Foods Your Immune System Require To Be Healthy and Strong. How To Treat An Infection.

What kind of foods does our immune system require to be healthy and strong? There is no avoiding the fact that most of these foods are of animal origin: meat, animal fat, organ meats, fish, eggs and high-fat dairy (particularly fermented). These foods will provide protein, fats and fat-soluble vitamins; so necessary for your immune system to be healthy.49 Vegetables combine with all of these foods very well and will provide some extra nutrients and cleansing substances.

When we have a cold, we need to focus on hot soups and stews, made with homemade meat stock, fatty meats and well-cooked vegetables. Homemade sour cream, butter and ghee should be on the menu every day (unless dairy is not tolerated). Organ meats are very important to eat regularly, liver in particular. Liver is a powerhouse of nutrition; it provides all the nutrients necessary to have a strong and robust immune system. Other organ meats (kidney, heart, tongue, tripe, glands and brain) will provide their own mix of essential nutrients, such as large amounts of cholesterol.

Cholesterol is one of the most vital molecules necessary for our immune system! Animal experiments and human studies have demonstrated that immune cells rely on cholesterol in fighting infections and repairing themselves after the fight.50 On top of that, LDL (low-density lipoprotein) cholesterol directly binds and inactivates dangerous bacterial toxins, preventing them from doing any damage in the body. One of the most lethal toxins is produced by a widely spread bacterium, Staphylococcus aureus, which is the cause of MRSA, a common hospital infection. This toxin can literally dissolve red blood cells. However, it does not work in the presence of LDL cholesterol.50 People who fall prey to this toxin have low blood cholesterol. Considering that today almost all adult patients (and even some children) in our hospitals are prescribed statins to reduce their blood cholesterol, it is no wonder that MRSA has become such a problem as a hospital infection. In order to deal with it effectively we need to take steps to increase the cholesterol level in our hospital patients, and feeding them organ meats, animal fat and eggs with bacon daily will be a great help for their immune systems. It has been recorded that people with high levels of cholesterol are protected from infections: they are four times less likely to contract AIDS, they rarely get common colds, and they recover from infections more quickly than people with ‘normal’ or low blood cholesterol.51 On the other side of the spectrum, people with low blood cholesterol are prone to various infections, suffer from them longer and are more likely to die from an infection.52 A diet rich in cholesterol has been demonstrated to improve these people’s ability to recover from infections. So, any person suffering from an acute or chronic infection needs to eat high-cholesterol foods to recover. Cod liver oil, rich in cholesterol, has long been prized as a remedy for the immune system. Those familiar with old medical literature will tell you that, until the discovery of antibiotics, a common cure for tuberculosis was a daily mixture of raw egg yolks and fresh cream, very high in cholesterol.53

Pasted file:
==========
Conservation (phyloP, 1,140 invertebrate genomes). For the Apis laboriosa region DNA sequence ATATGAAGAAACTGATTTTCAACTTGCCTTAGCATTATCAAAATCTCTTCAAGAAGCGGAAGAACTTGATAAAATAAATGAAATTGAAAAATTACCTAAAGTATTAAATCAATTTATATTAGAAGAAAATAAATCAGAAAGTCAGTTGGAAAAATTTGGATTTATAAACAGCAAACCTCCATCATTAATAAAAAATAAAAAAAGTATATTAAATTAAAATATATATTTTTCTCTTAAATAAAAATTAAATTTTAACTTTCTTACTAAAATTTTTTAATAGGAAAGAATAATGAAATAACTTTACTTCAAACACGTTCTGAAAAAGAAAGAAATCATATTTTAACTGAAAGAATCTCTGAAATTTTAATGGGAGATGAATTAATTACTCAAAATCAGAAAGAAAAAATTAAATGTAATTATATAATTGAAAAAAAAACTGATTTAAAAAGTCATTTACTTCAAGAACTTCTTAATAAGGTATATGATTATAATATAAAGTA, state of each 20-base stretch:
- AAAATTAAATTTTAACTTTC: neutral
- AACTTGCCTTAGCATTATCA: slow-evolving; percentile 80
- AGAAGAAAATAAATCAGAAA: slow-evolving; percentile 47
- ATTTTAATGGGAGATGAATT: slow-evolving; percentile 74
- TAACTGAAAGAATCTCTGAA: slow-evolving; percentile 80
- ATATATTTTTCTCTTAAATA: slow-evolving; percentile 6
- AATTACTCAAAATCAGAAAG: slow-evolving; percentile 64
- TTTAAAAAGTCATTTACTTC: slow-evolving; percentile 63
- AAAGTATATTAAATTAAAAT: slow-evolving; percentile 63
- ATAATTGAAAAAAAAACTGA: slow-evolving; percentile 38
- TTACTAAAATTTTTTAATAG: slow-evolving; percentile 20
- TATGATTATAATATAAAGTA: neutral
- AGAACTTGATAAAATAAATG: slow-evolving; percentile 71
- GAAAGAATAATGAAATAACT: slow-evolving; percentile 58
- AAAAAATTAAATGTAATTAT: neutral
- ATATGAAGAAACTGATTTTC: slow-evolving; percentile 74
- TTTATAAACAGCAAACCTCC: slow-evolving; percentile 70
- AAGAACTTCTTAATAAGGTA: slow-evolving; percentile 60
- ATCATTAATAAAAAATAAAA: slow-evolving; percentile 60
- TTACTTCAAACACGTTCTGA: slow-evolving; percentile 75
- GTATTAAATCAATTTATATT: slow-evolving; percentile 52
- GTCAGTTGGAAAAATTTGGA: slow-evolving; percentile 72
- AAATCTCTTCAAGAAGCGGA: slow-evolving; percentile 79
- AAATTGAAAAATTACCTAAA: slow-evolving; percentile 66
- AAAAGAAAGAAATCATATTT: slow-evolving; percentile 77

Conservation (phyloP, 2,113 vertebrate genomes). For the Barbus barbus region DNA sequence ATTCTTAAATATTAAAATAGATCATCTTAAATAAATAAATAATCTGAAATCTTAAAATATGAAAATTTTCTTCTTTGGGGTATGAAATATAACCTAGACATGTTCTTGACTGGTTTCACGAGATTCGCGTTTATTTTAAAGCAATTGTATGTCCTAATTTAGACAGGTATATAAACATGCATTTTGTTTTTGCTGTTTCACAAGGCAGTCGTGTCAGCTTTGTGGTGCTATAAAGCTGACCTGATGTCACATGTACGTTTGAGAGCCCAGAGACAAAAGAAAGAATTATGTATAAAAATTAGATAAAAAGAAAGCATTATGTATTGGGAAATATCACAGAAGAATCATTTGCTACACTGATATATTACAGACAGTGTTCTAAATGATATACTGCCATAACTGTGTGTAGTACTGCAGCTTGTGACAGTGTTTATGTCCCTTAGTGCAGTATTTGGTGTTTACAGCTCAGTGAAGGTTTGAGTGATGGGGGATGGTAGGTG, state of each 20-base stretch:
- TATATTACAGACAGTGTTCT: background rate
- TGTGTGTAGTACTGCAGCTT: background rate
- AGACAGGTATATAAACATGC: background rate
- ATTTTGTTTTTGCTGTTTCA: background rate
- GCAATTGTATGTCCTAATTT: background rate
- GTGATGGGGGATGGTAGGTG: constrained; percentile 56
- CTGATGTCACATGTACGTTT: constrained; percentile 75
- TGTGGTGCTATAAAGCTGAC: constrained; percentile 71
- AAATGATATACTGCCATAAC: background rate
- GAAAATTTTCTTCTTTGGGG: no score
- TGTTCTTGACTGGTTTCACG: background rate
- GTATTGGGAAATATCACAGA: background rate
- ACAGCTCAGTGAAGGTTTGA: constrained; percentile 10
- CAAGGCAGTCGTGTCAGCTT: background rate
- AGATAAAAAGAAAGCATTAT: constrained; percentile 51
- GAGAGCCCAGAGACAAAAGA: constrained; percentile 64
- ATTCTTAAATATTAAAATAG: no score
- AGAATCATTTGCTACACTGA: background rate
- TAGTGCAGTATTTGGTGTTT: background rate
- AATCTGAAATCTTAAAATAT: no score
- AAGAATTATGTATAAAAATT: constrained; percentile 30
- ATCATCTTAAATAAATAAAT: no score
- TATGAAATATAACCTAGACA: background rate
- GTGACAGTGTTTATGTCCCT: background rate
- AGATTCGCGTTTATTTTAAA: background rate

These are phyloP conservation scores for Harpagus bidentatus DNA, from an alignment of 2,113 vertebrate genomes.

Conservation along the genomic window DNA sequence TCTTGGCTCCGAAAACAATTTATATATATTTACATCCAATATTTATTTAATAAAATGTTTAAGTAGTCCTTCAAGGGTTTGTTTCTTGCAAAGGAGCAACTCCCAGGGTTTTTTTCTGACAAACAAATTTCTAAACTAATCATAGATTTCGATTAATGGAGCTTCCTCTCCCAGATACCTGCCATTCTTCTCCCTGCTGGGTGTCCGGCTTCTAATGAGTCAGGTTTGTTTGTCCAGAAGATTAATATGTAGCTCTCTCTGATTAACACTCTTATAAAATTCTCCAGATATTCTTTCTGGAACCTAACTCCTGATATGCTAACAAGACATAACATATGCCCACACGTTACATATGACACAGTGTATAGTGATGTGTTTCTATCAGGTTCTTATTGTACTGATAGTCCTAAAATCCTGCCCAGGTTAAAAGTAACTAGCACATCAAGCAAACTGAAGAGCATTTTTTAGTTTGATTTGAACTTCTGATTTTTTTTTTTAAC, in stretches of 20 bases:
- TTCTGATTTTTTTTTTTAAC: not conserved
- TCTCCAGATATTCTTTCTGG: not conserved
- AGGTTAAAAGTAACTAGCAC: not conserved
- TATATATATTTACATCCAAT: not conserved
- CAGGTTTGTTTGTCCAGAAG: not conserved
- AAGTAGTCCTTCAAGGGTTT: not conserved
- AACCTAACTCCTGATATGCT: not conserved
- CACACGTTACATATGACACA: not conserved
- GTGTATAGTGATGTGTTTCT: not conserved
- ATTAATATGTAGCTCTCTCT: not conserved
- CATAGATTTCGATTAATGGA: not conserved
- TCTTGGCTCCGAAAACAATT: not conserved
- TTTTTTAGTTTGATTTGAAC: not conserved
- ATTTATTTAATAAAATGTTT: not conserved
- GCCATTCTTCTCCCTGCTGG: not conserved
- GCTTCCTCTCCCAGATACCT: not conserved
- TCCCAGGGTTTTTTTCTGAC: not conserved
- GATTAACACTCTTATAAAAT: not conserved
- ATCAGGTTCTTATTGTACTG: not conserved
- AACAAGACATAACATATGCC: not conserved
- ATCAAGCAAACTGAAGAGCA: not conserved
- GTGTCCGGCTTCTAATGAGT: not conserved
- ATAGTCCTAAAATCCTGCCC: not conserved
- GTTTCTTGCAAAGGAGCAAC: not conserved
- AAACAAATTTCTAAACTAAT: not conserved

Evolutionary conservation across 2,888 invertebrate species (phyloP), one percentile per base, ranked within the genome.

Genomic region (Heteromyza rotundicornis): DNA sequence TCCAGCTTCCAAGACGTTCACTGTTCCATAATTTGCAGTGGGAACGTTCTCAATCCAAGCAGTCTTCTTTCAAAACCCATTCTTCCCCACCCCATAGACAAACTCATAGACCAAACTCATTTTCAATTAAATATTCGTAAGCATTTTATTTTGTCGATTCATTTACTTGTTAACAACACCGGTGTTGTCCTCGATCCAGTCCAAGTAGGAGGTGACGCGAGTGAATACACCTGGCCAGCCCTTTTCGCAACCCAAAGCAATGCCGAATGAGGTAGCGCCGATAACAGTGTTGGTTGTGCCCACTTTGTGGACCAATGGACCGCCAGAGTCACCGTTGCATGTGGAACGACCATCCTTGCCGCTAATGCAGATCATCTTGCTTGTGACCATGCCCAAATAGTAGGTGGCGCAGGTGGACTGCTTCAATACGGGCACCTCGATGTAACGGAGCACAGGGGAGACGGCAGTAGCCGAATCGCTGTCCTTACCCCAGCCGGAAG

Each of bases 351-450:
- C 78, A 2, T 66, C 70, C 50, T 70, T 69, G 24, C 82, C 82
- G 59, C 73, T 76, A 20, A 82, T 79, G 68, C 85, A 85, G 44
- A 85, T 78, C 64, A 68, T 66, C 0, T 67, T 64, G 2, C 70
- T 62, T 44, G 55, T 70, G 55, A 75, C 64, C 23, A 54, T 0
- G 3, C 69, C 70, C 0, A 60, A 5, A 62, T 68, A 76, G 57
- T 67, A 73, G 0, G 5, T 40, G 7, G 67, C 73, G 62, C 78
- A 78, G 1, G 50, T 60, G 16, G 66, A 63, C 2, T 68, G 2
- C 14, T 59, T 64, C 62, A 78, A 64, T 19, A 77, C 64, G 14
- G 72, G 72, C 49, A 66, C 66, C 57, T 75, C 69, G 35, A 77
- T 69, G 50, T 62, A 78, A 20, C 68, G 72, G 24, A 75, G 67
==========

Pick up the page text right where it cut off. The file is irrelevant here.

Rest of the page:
Fermented foods are a great help for our immune system.54 They provide active probiotic microbes and pre-digested, easy-to-absorb nutrients. Homemade yogurt, kefir, sour cream, cottage cheese and whey are soothing and healing for the digestive system and for the immune system, located in its walls.

Herbs and spices are good for immunity. Curcuma, ginger, garlic, onion, cloves, cumin, caraway, dill, coriander (cilantro) and other herbs and spices in small amounts should be a regular part of our diet. When we don’t have an infection, freshly pressed vegetable and fruit juices can also help to keep our immune system and the rest of the body healthy. But it is not a good idea to have them during an active infection!

There are foods, which alter the immune, balance in the body and make us vulnerable to viruses; they can activate our resident viruses (such as herpes family or papilloma) and they will make it easier for viruses from the outside to come in. These foods are chocolate, fruit and nuts.55 Many raw vegetables can do that as well, if eaten in excess. When we have a cold or another active infection, we need to avoid these foods. Vegetables need to be cooked in meat stock as a soup or stew, or roasted with a large amount of animal fat. Cooked vegetables have a different effect on the body; they are easier to digest and are more nourishing than raw vegetables. When you have an infection, eat your cooked vegetables hot, not cold, as part of soup, stew or a meal with fatty meat.